A new blog has been launched - "Lawfare" - that examines the difficult legal choices facing the country in a time when warfare has been changed by the advent of non-state terrorists, new technologies, and a renewed interest stateside in the text of the Constitution. I confess my interest in the subject is largely the result of the fact that one of the founders of the new blog, Benjamin Wittes of the Brookings Institution, is an old and dear friend.
The District Court for the Eastern District of New York issued a ruling Wednesday that essentially allows the lawsuits brought by several New York Catholic organizations, including the Archdiocese of New York and the Diocese of Rockville Center, against the HHS contraception mandate to proceed. The decision was a bit complicated, and you can read the legal analysis of Marc DeGirolami at "Mirror of Justice" by clicking here.
After the election of 2008, Senate Minority Leader Sen. Mitch McConnell of Kentucky said that his number one objective was to make President Obama a one-term occupant of the Oval Office. It was a stunning claim given all the challenges the nation faced.
Truth claims. That is what this week’s series “To Hell With It” is about. Against the Catholic neo-cons, I resist their attempts at an apologia for our faith by drowning it in a utilitarian Americanism, quoting George Washington about the need for a morally serious citizenry as if Jesus Christ had died to make America great.
NCR's own Melissa Musick Nussbaum published an article about Human Sexuality, the Church and Culture in the current Catholics in Alliance for the Common Good Forum. It is arguably providential that Nussbaum's article came out the same day as Notre Dame announced its new LGBTQ student group. There is much in Nussbaum's essay that is splendid, but what strikes me as its most distinguishing characteristic is her willingness to admit ambivalence.
The University of Notre Dame announced the results of its services and support for students who are "LGBTQ" (I confess, I had to check to see what the 'Q' stood for - 'questioning') on campus. Among other things, the university will permit a student group for LGBTQ students, and appoint a full-time staffer to oversee the implementation of the policies recommended by the review. You can read Father Jenkins' announcement, with links to the various statements, here.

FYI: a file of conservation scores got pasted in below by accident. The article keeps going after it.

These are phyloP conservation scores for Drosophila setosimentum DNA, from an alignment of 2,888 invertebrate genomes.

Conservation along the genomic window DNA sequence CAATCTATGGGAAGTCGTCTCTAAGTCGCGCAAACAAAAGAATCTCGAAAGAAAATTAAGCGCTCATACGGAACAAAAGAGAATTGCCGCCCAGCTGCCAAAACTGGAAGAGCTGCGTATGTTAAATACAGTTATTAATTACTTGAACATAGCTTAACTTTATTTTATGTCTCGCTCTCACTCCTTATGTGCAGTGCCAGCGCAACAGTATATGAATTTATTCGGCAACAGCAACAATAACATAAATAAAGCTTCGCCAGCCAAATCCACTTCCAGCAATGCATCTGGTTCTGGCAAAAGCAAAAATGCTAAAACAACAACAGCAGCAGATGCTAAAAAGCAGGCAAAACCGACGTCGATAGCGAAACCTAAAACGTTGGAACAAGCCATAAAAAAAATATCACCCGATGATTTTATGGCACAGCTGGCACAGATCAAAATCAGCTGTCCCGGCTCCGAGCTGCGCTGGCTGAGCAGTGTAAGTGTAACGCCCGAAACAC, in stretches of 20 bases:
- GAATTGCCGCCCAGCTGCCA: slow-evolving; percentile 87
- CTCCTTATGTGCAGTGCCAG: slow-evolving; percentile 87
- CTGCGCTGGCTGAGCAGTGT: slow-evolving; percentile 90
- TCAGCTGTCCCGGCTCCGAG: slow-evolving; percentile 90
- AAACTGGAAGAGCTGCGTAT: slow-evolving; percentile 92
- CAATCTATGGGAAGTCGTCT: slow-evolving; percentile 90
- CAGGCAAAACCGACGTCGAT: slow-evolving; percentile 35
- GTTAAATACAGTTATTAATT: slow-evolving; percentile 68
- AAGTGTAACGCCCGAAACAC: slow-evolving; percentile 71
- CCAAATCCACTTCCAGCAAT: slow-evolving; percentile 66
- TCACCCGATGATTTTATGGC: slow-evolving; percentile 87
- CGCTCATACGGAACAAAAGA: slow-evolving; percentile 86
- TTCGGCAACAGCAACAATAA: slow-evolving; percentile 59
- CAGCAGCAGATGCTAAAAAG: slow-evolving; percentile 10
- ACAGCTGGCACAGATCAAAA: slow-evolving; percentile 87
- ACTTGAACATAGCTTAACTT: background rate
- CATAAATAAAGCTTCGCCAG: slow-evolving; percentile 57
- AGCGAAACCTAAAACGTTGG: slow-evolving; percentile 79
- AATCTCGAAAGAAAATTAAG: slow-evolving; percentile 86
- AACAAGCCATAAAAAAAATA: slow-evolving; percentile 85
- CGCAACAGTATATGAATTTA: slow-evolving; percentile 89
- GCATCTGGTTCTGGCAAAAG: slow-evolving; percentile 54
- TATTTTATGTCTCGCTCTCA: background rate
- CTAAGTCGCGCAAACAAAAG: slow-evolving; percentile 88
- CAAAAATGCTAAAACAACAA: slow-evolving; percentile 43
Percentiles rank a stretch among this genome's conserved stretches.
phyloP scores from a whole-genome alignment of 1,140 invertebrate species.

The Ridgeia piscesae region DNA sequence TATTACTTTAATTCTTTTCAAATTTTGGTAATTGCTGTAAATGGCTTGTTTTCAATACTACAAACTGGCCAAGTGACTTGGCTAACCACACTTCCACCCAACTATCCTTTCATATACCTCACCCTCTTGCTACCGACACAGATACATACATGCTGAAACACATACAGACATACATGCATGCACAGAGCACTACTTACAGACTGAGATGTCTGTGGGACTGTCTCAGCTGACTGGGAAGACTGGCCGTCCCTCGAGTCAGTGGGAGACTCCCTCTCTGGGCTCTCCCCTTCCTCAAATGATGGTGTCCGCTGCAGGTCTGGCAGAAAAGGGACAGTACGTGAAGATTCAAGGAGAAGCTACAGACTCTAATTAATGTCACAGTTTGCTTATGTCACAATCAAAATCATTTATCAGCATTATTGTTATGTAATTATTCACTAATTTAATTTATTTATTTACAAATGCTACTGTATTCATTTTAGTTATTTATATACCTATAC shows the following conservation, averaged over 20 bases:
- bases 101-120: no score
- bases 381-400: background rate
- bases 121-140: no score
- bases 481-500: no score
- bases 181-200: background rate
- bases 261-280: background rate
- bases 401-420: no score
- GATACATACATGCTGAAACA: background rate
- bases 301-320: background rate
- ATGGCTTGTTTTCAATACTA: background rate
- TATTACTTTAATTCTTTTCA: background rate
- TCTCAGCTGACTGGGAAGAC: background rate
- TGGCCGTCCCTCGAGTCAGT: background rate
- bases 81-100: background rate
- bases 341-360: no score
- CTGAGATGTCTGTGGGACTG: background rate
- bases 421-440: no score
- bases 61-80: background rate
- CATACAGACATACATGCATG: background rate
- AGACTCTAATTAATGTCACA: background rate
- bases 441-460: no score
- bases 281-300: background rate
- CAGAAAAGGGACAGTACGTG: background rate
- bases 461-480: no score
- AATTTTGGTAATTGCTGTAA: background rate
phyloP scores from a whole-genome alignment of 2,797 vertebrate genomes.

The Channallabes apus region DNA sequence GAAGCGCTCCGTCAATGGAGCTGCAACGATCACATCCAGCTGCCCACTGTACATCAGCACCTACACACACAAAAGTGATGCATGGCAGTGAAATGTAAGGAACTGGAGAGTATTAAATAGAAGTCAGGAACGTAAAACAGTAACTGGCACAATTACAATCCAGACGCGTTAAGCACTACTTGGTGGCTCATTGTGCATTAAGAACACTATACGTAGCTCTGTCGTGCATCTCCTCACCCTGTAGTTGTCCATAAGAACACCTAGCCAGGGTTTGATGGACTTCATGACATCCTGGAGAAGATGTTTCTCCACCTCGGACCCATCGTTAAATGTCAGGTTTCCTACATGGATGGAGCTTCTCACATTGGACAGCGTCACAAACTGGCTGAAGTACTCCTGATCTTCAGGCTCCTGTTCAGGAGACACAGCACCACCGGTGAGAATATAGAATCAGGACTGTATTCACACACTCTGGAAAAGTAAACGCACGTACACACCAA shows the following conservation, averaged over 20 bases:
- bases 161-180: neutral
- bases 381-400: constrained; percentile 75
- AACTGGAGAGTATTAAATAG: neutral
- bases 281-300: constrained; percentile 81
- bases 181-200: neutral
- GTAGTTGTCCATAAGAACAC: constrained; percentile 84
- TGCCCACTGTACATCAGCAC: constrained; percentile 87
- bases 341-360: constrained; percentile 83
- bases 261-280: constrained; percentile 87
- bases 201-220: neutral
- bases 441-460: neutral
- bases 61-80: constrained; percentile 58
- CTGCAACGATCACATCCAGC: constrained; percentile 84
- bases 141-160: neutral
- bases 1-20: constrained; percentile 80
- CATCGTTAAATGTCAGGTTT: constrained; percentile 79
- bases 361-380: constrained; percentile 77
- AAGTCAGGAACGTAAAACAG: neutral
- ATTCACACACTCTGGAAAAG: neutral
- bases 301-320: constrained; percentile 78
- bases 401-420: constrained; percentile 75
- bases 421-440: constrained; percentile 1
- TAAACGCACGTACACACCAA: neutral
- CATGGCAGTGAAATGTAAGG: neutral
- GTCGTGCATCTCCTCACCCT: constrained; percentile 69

“If it’s just a symbol, then to hell with it.” Thus, Flannery O’Connor when it was suggested that the Eucharist was merely a symbolic presence of the Lord Jesus. Of course, we Catholics are not allergic to the importance of symbols. People will negotiate a policy but will die for a symbol, and not just Catholics.
Father Robert Barron looks at the issue of hell and if anyone is there. The issue is not only fascinating, involving some of the most prominent theologians of our time, but I think Barron is doing something else that is really, really important. When was the last time you heard a sermon about hell, or heaven, or the last things? When was the last time you heard a sermon on the Creed? In this "Year of Faith" we should think about these things and we should hear sermons on these things.
This, from the Holy Father's address to the Pontifical Council of Justice and Peace:
We continue our series of considering Catholic identity today by looking at Dorothy Day. Monday, I set the tone for the week by recalling the response of Flannery O’Connor to a group of erudite Catholics who thought the Eucharist was a great symbol: “Well, if it’s just a symbol, then to hell with it.” Then, I examined the counterfeit of faith known as civil religion. Yesterday, I looked at the Vatican new motu proprio regarding the Catholic identity of our charities and a different counterfeit form of Christianity, a reduction of the faith to a social justice ethic.